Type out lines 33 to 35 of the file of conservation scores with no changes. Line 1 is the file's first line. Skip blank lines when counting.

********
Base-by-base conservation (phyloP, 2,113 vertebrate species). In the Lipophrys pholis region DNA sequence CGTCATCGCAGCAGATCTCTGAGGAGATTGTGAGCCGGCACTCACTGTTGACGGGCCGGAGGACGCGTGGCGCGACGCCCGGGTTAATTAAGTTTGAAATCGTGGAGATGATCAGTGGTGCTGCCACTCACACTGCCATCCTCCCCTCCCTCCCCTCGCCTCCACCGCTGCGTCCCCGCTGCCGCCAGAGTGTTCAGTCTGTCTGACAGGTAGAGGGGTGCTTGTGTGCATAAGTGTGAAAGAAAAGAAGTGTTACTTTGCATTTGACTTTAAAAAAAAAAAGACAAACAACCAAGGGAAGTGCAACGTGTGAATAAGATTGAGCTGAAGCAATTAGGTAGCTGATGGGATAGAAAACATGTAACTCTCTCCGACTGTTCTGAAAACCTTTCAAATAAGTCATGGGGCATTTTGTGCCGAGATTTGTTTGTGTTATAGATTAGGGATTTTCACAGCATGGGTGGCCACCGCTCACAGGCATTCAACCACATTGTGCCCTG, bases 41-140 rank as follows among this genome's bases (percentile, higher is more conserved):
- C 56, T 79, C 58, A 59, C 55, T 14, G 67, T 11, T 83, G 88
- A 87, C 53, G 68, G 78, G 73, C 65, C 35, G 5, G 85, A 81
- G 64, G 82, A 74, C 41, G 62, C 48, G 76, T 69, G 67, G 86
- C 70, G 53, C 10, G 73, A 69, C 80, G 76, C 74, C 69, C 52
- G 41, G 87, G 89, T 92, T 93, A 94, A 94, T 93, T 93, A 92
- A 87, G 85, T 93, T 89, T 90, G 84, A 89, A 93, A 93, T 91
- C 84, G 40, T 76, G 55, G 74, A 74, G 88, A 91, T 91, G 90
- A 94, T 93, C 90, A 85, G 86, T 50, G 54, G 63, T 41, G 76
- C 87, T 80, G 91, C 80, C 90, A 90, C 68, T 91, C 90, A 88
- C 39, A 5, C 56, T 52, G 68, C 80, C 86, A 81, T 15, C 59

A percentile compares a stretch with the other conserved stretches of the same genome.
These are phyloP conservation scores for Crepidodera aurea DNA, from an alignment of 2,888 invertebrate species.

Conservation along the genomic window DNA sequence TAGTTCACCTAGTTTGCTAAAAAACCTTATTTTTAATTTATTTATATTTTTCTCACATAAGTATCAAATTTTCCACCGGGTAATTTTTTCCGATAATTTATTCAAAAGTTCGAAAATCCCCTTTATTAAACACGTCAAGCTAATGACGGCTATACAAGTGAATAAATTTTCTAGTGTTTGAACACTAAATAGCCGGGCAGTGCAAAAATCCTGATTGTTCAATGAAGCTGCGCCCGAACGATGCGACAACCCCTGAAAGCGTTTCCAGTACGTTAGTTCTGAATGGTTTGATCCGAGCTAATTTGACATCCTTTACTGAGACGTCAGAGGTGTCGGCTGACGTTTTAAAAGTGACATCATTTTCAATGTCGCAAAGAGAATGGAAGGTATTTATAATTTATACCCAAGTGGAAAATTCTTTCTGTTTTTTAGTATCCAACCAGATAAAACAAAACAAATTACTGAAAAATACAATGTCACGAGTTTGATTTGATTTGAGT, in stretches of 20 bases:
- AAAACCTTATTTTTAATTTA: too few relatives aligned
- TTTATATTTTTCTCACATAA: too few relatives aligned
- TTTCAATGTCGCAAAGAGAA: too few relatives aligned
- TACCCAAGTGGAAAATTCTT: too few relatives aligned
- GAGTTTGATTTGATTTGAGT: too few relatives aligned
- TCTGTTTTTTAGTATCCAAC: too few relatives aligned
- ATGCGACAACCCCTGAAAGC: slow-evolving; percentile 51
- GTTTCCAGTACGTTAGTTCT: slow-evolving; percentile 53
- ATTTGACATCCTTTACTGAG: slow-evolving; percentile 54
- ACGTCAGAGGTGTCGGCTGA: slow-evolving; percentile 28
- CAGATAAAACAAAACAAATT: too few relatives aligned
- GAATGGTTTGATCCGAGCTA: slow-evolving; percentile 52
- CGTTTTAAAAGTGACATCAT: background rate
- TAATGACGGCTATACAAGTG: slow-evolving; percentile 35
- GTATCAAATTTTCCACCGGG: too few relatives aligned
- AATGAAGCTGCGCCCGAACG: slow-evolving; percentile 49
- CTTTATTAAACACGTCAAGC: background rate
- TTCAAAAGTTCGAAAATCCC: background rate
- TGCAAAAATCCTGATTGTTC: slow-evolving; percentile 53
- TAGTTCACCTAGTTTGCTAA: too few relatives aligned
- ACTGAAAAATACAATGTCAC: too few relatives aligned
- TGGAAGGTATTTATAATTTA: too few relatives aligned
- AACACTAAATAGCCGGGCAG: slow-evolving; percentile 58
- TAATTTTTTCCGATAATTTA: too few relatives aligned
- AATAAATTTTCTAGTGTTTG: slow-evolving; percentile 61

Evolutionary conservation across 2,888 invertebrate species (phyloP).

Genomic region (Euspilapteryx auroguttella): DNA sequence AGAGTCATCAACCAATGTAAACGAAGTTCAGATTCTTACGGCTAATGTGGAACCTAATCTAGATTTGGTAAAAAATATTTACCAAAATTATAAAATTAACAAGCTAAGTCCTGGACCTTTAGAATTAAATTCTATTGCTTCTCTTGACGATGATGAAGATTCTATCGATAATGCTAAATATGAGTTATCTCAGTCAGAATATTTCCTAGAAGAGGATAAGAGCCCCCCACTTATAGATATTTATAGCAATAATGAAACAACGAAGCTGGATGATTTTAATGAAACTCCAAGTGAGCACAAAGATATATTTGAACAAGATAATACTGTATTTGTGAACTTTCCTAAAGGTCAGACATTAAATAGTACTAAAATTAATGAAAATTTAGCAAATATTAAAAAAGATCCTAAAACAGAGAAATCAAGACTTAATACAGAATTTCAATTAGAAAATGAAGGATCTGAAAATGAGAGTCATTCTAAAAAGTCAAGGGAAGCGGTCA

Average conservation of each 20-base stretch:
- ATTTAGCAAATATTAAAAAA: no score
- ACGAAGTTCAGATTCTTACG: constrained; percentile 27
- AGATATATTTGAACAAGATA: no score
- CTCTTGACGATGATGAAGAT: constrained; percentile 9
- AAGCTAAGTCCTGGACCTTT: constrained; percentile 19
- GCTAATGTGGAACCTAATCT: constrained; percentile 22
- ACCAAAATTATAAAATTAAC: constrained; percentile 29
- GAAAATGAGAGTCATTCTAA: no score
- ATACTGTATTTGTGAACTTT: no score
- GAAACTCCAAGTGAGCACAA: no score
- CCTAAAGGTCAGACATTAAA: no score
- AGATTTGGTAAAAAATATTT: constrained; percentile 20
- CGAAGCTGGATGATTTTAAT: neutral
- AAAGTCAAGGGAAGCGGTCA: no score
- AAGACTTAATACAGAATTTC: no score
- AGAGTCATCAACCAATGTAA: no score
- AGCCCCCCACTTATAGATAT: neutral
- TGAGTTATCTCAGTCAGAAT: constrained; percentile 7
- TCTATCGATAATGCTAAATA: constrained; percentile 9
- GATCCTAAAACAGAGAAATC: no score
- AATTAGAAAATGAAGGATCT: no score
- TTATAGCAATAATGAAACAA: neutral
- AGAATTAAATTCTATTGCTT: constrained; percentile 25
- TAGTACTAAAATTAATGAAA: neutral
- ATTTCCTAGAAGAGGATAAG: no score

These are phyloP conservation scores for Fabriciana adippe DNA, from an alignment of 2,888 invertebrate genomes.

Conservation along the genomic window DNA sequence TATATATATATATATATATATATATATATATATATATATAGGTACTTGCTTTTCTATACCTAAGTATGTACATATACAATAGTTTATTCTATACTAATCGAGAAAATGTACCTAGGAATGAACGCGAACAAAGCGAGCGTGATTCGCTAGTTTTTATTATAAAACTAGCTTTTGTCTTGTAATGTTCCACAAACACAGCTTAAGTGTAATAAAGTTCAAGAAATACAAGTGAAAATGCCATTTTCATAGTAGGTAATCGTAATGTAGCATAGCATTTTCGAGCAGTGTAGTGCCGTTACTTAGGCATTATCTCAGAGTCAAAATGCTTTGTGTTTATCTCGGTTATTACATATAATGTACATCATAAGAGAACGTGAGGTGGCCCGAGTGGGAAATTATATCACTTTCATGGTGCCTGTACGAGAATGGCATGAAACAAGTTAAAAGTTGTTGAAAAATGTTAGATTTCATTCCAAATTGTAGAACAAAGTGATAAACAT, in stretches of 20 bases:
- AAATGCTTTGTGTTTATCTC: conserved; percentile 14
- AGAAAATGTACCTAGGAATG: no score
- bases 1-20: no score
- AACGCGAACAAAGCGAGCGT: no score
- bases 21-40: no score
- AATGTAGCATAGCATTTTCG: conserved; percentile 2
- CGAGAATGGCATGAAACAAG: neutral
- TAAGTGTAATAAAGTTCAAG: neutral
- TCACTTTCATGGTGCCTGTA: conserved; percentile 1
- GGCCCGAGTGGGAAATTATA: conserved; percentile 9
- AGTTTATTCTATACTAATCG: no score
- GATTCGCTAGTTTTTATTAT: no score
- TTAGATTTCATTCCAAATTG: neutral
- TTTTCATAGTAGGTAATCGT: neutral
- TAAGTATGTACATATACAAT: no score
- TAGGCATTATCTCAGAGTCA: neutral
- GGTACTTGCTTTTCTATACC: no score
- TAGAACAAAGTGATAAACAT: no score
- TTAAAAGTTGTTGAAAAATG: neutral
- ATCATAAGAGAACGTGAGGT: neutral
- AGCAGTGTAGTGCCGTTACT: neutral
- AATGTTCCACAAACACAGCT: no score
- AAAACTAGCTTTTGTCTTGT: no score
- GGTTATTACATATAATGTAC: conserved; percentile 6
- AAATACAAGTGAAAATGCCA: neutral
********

- TGCAAAAATCCTGATTGTTC: slow-evolving; percentile 53
- TAGTTCACCTAGTTTGCTAA: too few relatives aligned
- ACTGAAAAATACAATGTCAC: too few relatives aligned